DR. KIRKENDALL is Professor of Family Life Education at Oregon

State College. Author of “Sex Education as Human Relations” and many other writings, he is recognized as one of the outstanding authorities in the field of sex education.

This article is the first in a series which Dr. Kirkendall will write from time to time on sex worries and concerns of adolescent boys. The information was obtained through a combination research – counseling procedure which Dr. Kirkendall has used for a number of years. He developed a check list of worries and concerns which he has since given to hundreds of individual boys whom he has met in high school and college classes. After each boy has marked the check list, Dr. Kirkendall has discussed the indicated worries or concerns with the boy. Thus the information and illustrations in the article come from dealing at firsthand with the problems of adolescent boys. Dr. Kirkendall received financial support for his study from the E. C. Brown Trust.
—The Editors



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By Lionel Calhoun Moise

Fast-Growing Debasement of Our Youngsters, Making Them Wantons and Killers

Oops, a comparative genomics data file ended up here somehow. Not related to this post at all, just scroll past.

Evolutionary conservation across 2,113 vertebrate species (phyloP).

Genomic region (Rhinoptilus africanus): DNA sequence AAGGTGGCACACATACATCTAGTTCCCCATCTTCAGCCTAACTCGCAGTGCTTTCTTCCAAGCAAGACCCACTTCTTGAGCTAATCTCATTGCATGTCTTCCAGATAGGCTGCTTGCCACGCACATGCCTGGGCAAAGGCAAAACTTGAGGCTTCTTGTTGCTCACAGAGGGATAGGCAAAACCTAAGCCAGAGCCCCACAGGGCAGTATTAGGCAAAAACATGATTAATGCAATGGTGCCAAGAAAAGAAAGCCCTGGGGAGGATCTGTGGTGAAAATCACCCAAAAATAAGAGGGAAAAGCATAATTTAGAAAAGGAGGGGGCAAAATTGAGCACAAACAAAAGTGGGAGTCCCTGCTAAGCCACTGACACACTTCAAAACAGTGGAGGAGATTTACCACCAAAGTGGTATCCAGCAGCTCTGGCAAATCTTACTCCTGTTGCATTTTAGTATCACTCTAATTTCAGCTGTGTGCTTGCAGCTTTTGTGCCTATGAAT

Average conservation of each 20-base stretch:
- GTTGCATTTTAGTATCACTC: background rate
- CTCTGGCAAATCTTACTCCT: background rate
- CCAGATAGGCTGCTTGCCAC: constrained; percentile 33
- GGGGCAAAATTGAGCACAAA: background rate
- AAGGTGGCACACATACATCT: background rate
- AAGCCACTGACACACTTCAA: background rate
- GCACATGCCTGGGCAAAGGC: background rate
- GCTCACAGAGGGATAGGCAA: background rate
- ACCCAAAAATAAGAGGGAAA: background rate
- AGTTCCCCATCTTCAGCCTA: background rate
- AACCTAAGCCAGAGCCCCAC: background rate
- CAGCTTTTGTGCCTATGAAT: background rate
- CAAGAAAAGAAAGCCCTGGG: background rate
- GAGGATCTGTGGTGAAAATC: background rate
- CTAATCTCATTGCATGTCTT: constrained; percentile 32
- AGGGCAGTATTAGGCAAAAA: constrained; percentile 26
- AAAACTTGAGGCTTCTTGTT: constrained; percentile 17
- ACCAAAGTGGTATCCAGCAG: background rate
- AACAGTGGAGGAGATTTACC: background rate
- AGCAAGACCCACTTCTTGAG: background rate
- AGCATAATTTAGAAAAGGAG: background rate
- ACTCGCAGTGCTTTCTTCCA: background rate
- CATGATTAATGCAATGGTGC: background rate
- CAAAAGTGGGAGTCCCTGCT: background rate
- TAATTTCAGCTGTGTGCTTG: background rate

SHAME and death are the evil blossoms of a sinister growth that threatens to ruin the health and minds of thousands of America’s youth. Striking in the darkness, this stealthy public enemy can be fought only by the clear daylight of publicity. Only in this way can we secure the drastic legislation to cope with a new and deadly menace. But just what is this gloomy monster of destruction?

Consternation swept an exclusive Eastern finishing school recently when one of its popular girl students suddenly killed herself. The school authorities hushed up the scandal with a story of accident, then launched an investigation to determine the cause of the tragedy.



Is it possible to combine desire for variety in sexual relations with the maintenance of a stable, happy marriage?

by Edward Dengrove, M.D.